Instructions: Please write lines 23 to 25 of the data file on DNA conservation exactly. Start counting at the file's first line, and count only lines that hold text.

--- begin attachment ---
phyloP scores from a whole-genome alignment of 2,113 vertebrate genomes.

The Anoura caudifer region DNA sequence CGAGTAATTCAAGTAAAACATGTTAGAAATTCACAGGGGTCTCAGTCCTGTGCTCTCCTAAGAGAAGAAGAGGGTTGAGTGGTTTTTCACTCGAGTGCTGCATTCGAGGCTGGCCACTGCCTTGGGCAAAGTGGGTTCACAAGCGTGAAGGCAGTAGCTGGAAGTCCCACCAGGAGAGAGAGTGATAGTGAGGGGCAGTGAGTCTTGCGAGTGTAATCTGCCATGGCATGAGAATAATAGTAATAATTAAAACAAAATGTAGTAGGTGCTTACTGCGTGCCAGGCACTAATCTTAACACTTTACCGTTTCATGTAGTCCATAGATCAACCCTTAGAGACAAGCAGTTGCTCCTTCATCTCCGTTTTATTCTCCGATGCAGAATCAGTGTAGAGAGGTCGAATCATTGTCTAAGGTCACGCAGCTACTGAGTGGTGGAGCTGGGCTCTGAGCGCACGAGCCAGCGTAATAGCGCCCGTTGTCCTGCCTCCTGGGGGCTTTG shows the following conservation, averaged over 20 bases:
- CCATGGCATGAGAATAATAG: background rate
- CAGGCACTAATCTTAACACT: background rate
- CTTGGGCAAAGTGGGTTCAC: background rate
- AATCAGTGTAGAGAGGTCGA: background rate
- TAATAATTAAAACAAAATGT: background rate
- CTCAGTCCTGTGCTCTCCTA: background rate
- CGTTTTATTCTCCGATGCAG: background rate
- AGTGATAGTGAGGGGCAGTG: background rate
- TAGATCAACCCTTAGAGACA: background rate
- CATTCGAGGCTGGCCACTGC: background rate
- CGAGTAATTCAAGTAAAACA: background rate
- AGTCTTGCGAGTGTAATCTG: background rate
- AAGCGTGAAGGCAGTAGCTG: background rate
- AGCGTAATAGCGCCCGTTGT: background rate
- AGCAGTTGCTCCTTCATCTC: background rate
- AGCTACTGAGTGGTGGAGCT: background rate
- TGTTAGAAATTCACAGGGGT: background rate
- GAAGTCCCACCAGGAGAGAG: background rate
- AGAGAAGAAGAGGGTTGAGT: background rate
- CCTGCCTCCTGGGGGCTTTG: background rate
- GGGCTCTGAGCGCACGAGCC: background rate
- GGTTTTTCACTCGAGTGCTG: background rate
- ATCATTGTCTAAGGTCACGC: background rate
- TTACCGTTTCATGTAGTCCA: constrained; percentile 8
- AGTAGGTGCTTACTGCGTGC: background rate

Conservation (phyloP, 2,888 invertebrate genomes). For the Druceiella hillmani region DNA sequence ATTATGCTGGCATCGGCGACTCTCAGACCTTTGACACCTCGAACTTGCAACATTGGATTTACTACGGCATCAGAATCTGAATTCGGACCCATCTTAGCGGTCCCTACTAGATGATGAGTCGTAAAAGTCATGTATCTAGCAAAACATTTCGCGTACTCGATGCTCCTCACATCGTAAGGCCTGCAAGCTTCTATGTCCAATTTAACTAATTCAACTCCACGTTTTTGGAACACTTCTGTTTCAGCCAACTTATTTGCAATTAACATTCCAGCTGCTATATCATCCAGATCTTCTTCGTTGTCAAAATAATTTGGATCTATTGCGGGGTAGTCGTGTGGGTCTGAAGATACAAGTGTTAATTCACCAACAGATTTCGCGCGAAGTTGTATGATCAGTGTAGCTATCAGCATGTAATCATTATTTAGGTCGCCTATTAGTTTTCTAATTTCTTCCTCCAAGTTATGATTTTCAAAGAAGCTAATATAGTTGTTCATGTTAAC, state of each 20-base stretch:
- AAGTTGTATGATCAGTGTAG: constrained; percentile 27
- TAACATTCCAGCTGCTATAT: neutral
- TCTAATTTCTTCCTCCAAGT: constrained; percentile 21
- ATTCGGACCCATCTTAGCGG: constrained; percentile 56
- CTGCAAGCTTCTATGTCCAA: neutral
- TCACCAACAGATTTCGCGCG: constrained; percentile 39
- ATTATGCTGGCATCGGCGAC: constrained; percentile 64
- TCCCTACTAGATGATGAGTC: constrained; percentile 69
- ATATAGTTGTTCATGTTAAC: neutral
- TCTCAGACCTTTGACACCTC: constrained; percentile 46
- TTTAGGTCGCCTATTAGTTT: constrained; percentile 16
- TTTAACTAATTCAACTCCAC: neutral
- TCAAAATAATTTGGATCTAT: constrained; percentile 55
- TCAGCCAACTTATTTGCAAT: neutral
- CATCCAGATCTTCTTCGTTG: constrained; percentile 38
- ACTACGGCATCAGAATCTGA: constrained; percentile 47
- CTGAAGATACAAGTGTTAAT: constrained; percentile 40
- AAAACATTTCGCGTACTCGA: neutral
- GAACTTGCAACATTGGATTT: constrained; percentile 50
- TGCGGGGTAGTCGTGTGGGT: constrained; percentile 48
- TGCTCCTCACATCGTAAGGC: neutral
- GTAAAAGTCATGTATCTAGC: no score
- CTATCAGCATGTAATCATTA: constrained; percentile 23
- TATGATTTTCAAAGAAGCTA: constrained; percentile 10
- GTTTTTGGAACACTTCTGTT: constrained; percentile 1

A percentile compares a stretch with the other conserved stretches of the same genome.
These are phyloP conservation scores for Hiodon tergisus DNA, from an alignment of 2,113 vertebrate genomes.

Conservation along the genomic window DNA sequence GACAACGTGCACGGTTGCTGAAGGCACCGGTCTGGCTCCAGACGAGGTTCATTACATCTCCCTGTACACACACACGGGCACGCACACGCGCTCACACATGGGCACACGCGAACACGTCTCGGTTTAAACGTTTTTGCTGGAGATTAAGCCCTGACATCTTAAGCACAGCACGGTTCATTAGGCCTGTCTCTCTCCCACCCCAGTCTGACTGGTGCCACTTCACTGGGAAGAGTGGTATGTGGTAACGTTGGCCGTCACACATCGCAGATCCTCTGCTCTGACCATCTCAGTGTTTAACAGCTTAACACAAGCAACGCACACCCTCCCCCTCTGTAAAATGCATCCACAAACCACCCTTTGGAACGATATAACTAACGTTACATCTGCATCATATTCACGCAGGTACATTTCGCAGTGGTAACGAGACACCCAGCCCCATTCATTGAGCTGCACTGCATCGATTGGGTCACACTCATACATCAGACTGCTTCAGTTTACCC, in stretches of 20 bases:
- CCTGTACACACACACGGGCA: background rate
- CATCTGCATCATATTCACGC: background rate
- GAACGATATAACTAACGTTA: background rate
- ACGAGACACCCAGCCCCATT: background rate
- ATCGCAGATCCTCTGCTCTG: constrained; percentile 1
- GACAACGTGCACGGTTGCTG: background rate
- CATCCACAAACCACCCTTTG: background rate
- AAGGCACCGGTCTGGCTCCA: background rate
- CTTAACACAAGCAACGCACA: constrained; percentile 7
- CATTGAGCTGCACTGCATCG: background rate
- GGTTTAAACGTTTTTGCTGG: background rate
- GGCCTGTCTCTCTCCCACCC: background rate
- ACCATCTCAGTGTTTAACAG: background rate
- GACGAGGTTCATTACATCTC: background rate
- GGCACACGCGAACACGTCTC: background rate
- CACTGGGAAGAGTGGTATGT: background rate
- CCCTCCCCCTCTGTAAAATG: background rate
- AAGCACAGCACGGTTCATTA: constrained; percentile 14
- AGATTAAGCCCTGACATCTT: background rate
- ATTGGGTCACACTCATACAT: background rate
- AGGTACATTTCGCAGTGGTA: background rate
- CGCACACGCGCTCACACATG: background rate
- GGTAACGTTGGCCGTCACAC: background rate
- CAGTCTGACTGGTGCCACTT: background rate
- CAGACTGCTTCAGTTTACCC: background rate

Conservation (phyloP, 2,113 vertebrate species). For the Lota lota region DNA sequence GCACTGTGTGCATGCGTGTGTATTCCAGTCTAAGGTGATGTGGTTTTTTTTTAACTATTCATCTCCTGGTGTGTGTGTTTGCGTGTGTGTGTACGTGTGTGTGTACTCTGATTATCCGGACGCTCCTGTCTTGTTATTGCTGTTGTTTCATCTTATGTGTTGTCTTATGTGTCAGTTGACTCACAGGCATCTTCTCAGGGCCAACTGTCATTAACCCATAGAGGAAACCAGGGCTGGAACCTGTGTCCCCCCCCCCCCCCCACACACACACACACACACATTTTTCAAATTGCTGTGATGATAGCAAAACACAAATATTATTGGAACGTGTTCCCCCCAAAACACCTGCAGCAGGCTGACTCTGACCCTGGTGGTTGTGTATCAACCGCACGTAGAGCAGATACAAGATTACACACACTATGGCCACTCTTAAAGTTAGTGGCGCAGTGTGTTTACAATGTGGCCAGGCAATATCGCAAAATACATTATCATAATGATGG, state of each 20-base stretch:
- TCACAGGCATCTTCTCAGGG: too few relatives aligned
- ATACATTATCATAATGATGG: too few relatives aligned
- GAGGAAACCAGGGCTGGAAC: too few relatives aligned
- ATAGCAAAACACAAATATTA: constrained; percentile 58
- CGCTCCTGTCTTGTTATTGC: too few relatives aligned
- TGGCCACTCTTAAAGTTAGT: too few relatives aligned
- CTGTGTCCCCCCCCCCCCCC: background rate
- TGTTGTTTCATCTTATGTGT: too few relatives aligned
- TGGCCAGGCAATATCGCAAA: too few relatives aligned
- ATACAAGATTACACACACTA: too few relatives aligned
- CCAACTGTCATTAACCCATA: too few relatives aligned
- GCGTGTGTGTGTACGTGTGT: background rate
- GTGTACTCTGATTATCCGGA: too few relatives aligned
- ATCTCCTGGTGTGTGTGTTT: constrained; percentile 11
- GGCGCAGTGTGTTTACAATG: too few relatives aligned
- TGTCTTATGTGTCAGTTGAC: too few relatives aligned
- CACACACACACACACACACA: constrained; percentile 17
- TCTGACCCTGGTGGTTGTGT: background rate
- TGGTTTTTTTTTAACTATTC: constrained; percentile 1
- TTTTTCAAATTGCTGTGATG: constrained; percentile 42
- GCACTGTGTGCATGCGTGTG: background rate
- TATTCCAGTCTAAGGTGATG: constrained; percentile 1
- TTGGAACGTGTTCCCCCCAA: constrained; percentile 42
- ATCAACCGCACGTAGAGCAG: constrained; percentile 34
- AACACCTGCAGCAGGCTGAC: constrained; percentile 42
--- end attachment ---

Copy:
- GGGCTCTGAGCGCACGAGCC: background rate
- GGTTTTTCACTCGAGTGCTG: background rate
- ATCATTGTCTAAGGTCACGC: background rate